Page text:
On the east side, two wings reach into the landscaped sculpture garden to form a forecourt that leads to the entrance. The leaning forms on the outside translate inside into leaning, dynamic spaces. Immediately, visitors find themselves in an angular, listing wonderland of high rooms that widen and narrow, pushing them along in a dynamic flow. The vectorial spaces lead up a dramatically angled staircase fitted into an inclined chimney of space at the core of the building. The staircase serves as a point of reference, offering graphic compositions in black and gray that shift with movement. Throughout, alternately straight and leaning walls seem to accelerate and slow space, provoking an empathic relationship with the visitor.
The half-dozen galleries on both floors are discrete trapezoidal rooms whose converging walls and sloping ceilings transmit the dynamism of the shell to the interior, perpetuating the sense of discovery that propels visitors through the building: No two galleries are the same. The path culminates in a two-story gallery at the western edge of the building—the culmination of the promenade’s spatial narrative. In this main gallery, and several others in the building, windows offering views outside provide relief from the concentrational spaces. The windows are fitted with the louvered fins of the pleated façade, which work as brise-soleils.
For all the mystification of the forms, the building is organized and practical, with an axis running through the first floor, connecting the east and west entrances to the staircase in the middle. Galleries upstairs also work off a central corridor. The organization is efficient, with a high net-ratio of gallery to infrastructure.
The scolds who often criticize visually striking museums for competing with the art can relax here at the Broad. The galleries, though shaped, are supportive, offering simple spaces without distracting detail or form. Where there is an occasional wall that leans, the director, Michael Rush, and curators have adapted installations to the architecture in a way that creates local events. In one gallery, they suspended a Joseph Cornell box on wires perpendicular to a leaning wall, creating an intimate viewing space. On two other walls—one leaning forward and the other back—they placed framed works on walls, so that the lean personalizes the viewing space in front of the work, shifting the geometry of the usual frontal position. The curators did not fight the walls but instead worked with them to create distinctive viewing moments that benefit both the art and the viewer.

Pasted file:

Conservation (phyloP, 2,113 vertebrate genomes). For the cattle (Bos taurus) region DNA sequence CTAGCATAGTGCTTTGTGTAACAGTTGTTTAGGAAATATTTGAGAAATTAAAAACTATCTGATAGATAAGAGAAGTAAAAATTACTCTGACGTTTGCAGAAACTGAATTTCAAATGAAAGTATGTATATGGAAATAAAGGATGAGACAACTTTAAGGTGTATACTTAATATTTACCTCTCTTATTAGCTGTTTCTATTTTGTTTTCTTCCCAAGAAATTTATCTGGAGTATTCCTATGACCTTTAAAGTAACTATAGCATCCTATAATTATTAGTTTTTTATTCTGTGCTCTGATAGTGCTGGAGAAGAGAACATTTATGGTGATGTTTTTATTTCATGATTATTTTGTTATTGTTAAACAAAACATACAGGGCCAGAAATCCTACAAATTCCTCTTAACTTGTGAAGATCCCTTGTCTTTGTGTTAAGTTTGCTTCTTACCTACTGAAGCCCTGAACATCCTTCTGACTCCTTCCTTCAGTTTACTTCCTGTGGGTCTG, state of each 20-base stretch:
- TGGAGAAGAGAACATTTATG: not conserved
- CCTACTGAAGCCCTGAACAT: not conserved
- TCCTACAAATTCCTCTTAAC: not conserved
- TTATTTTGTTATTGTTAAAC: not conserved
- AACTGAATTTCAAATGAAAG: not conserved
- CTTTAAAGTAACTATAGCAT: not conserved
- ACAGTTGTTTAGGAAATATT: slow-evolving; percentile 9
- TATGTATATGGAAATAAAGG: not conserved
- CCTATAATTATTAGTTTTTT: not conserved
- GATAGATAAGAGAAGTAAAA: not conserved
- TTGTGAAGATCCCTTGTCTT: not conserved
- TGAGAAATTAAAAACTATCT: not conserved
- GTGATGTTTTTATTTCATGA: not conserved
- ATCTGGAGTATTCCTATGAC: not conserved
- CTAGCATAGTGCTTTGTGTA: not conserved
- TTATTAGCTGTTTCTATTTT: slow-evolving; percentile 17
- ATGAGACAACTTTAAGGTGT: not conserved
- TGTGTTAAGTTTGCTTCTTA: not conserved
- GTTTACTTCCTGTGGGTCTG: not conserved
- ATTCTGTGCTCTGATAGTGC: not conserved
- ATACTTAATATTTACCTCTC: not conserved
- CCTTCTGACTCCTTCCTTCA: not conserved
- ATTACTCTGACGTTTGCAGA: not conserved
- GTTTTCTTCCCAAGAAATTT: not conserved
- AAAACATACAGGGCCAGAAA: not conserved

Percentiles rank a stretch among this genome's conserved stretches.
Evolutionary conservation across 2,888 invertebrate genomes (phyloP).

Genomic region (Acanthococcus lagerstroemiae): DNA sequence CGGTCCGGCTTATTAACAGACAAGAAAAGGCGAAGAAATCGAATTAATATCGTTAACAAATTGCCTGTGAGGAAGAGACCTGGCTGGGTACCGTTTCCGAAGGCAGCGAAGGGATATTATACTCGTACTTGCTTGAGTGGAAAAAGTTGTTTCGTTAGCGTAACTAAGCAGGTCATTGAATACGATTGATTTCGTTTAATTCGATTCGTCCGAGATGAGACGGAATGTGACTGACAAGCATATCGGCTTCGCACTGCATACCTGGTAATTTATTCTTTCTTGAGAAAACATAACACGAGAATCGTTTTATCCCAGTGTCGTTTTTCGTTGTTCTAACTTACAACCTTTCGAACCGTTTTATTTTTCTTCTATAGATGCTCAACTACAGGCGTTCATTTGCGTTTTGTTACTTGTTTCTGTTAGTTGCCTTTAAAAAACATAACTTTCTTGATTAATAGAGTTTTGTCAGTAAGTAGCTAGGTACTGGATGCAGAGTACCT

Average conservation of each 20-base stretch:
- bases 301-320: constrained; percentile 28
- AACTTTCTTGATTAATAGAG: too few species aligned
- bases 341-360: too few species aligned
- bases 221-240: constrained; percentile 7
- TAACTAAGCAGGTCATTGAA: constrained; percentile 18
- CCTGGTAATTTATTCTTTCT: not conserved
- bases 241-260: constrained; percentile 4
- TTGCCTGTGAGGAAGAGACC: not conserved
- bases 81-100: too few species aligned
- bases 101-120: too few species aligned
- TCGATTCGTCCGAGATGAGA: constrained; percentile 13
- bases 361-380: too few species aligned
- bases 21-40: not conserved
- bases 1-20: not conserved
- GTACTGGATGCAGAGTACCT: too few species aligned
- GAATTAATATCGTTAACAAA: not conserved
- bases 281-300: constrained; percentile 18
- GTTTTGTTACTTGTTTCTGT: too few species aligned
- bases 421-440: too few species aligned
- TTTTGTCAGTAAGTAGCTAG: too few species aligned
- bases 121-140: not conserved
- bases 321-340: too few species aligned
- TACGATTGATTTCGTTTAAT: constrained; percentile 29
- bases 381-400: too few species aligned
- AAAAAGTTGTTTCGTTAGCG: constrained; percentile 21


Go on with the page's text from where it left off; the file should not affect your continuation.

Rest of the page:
As Frank Gehry, FAIA, noted when his Guggenheim opened in Bilbao, artists actually like displaying their work in a building with presence: The importance of the building honors the art and lends the art importance; the building conditions the visitor for a special encounter with the art.
Hadid’s design, then, is not a demure, falsely modest building, but an unapologetic spectacle of angular beauty. It ranks as a work of art in the museum’s own collection. The Broad may be relatively small, but it is a small museum that delivers a big effect—on the community, on the institution, and on the viewer in front of the art.
The Broad is a museum that artists will want to be in, and a destination that will attract people from many states away. It is also a missionary building, one whose very ethos proselitizes for the new and innovative, symbolizing the university’s own role in research and education. More than a symbol, however, it works as a strong piece of art, inciting the senses, provoking thought, and expanding consciousness. Few people will remain indifferent in its commanding presence.